NAPE Public Policy Update
Civil Rights Groups to Marcus: Enforce Civil Rights
(Courtesy of the Leadership Conference on Civil and Human Rights)
The Leadership Conference and 23 civil rights groups sent a letter to Kenneth Marcus, the newly confirmed Assistant Secretary of Education for Civil Rights. Read more >>  

The Delay in Implementing IDEA Regulations Harms Children
(Courtesy of Council of Parent Attorneys and Advocates)
 In swift reaction to the U.S. Department of Education's final notice delaying the implementation of regulations on significant disproportionality, known as the Equity in IDEA regulations. Read more >>

Education Department Delays Regulation That Helps Minority Students Access Special Education
(Courtesy of David Card and the National Disability Rights Network)
On June 29, 2018, the Department of Education chose to delay a regulation intended to help prevent racial disproportionality in special education, which was widely supported by students, parents, school administrators, and the civil rights community. Read more >>
Senate Subcommittee Moves Forward Bipartisan Spending Bill to Fund Workforce and Education Programs
(Courtesy of the Katie Spiker and the National Skills Coalition)
On June 26, 2018, the Senate Appropriations Subcommittee on Labor, Health and Human Services, Education and Related Agencies (Labor-HHS) moved forward a bipartisan funding bill for Fiscal Year (FY) 2019. Senate appropriators were working with an allocation of $2.2 billion more in funding than the subcommittee had in FY 2018, unlike the House process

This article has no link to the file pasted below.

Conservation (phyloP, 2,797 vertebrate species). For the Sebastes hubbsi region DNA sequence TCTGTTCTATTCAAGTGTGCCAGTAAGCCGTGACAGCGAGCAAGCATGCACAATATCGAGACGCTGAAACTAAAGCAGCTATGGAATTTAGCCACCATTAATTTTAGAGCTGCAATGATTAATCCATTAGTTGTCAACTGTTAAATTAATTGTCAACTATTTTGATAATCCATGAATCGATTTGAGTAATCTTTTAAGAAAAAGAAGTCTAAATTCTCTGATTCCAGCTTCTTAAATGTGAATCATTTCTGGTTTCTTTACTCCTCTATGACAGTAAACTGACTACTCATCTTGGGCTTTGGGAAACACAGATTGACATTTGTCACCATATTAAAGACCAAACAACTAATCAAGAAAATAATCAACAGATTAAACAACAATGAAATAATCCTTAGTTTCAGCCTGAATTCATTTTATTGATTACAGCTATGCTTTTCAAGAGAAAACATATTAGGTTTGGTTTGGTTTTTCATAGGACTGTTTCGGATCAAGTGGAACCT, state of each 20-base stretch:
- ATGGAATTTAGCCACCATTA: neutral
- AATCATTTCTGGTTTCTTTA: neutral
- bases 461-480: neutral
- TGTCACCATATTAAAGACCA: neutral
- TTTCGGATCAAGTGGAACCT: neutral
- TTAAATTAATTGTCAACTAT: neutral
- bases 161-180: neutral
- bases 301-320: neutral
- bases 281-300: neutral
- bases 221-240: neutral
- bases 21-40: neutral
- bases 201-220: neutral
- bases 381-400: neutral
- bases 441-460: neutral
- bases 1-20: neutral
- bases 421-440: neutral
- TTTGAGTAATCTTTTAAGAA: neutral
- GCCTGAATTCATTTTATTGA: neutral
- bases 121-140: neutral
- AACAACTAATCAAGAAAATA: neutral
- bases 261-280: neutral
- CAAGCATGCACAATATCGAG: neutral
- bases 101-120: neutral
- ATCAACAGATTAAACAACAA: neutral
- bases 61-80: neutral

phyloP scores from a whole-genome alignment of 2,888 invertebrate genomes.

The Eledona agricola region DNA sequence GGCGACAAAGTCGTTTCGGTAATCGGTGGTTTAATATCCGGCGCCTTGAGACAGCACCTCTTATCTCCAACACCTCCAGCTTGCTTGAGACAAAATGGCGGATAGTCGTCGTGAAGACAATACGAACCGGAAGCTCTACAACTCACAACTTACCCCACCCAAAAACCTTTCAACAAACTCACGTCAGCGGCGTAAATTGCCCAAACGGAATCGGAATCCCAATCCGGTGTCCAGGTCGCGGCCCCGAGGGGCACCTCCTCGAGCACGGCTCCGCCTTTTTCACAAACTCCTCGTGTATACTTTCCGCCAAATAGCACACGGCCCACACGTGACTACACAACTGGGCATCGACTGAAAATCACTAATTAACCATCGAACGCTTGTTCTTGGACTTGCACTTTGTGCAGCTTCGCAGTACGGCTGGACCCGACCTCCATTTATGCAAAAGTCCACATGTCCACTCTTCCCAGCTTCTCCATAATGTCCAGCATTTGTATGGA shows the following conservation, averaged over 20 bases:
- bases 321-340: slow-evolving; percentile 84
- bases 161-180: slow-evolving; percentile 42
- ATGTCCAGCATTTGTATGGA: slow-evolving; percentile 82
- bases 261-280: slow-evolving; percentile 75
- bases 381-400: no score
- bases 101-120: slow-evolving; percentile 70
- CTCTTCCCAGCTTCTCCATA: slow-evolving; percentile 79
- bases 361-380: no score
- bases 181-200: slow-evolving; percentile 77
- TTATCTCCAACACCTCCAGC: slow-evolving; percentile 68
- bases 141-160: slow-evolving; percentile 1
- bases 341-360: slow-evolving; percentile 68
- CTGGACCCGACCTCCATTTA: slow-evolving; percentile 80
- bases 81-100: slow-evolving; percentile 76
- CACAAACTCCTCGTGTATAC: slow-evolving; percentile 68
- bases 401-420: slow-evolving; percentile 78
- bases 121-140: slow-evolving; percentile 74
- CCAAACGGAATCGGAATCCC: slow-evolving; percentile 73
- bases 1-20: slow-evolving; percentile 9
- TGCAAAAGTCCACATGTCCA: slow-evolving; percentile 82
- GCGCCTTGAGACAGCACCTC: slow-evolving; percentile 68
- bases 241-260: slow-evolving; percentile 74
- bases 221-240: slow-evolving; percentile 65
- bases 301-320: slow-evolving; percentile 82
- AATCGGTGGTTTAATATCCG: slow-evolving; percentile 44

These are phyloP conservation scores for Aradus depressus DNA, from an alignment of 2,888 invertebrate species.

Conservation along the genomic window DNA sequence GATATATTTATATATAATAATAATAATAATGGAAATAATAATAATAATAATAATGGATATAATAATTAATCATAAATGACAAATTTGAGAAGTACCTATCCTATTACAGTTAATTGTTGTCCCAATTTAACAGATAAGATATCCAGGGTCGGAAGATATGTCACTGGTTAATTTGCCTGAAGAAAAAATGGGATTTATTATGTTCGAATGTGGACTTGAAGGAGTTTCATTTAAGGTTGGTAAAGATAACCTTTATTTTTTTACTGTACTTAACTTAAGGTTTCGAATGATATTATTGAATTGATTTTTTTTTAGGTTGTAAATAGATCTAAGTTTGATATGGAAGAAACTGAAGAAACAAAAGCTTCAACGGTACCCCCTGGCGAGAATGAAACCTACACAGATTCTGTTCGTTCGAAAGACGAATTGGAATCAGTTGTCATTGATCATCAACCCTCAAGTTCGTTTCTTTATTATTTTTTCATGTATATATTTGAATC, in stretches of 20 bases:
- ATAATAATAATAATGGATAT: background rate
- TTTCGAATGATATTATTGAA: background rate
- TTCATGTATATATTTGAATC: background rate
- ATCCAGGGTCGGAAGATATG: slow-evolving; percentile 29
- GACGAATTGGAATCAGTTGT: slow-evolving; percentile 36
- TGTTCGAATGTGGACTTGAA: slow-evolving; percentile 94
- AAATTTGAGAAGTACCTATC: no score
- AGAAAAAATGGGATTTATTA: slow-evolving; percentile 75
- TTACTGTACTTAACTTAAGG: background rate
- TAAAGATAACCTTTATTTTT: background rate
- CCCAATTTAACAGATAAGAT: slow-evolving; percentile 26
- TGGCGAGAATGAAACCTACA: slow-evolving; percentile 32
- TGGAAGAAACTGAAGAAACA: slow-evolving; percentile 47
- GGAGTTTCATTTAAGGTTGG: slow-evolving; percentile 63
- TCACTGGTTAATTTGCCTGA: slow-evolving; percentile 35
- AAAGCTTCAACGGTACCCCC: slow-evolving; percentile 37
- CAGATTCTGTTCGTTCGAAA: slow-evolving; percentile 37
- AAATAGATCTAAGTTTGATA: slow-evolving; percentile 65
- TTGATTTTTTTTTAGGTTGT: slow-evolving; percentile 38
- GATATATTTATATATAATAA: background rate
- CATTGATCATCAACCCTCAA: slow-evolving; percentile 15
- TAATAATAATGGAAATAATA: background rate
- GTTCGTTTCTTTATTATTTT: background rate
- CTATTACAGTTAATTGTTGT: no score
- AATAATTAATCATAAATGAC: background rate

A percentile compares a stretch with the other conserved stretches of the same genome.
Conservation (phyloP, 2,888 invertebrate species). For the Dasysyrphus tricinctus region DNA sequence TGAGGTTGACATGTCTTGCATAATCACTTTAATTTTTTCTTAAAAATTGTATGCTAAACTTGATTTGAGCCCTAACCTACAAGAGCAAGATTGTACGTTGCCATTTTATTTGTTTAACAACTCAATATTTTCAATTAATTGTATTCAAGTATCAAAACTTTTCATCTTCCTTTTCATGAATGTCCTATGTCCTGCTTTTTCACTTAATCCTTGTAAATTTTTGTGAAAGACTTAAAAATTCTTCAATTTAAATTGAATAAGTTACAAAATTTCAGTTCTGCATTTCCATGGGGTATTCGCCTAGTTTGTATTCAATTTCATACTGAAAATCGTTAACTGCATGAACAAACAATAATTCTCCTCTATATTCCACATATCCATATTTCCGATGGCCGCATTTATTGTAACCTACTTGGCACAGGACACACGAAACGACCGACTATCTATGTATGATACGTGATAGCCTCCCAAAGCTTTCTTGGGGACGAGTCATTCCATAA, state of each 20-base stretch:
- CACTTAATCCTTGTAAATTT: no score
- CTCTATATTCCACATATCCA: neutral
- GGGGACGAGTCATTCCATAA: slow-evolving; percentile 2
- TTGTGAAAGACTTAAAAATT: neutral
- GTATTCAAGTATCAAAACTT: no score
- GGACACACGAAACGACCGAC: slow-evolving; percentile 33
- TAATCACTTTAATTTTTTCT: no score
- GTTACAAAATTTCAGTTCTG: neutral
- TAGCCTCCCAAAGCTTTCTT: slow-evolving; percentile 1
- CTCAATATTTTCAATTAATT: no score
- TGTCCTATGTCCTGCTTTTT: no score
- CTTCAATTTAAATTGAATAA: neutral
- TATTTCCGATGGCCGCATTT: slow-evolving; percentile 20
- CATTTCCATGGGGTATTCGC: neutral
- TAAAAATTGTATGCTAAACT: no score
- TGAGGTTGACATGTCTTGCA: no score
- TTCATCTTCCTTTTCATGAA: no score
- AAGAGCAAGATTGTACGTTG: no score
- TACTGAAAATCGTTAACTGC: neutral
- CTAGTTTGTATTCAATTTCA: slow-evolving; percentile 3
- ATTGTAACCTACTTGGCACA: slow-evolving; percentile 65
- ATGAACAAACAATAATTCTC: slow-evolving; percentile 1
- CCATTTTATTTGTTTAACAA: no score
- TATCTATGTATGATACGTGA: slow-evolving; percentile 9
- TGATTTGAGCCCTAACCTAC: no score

for which appropriators had level funding. Read more >> 

Bipartisan Career and Technical Education Bill Approved by Key Senate Committee
(Courtesy of Andrew Ujifusa and Education Week)
On June 26, 2018 the Senate education committee agreed unanimously via voice vote Tuesday to favorably report a bill reauthorizing the Carl D. Perkins Career and Technical Education Act to the full Senate. Read more >>

Updates about Federal Student Loan Interest Rates, Origination Fees, and Pell Grant Increases
(Courtesy of the Institute for College Access and Success)
July 1 is an important date for students and families: it's when most changes to federal student aid - both loans and grants - go into effect. For the year starting July 1, 2018, the maximum Pell Grant will be higher, and new federal loans for undergraduates, graduate students, and parents will have higher fixed interest rates than loans taken out the year before. Read more >>

Senate Farm Bill Would Strengthen SNAP, Support Work
(Courtesy of Nune Phillips and CLASP)
On June 8, the Senate released the bipartisan Agriculture Improvement Act of 2018, also known as the farm bill. The Senate farm bill would strengthen the Supplemental Nutrition Assistance Program (SNAP), ensuring millions of people are able to put food on the table and access pathways to good jobs. This is a stark contrast from the House farm bill, which would rip away SNAP from people in need.  Update: The Senate farm bill was passed by a vote of 86 to 11 on June 28, 2018. Congress will next form a conference committee to address differences between the Senate farm bill and the deeply flawed House version. Read more >>
Europe's Tough New Data-Privacy Law: Breaking Down GDPR for Companies
July 17, 2018, 2 PM ET

World Class: How to Build a 21st-Century School System, July 12, 2018, 3:00 pm EDT, The Mike Sussman Studio

Learning Policy Institute: Opening the Gates: Using Deeper Learning to Expand College Access, September 6, 2018, Noon (PT)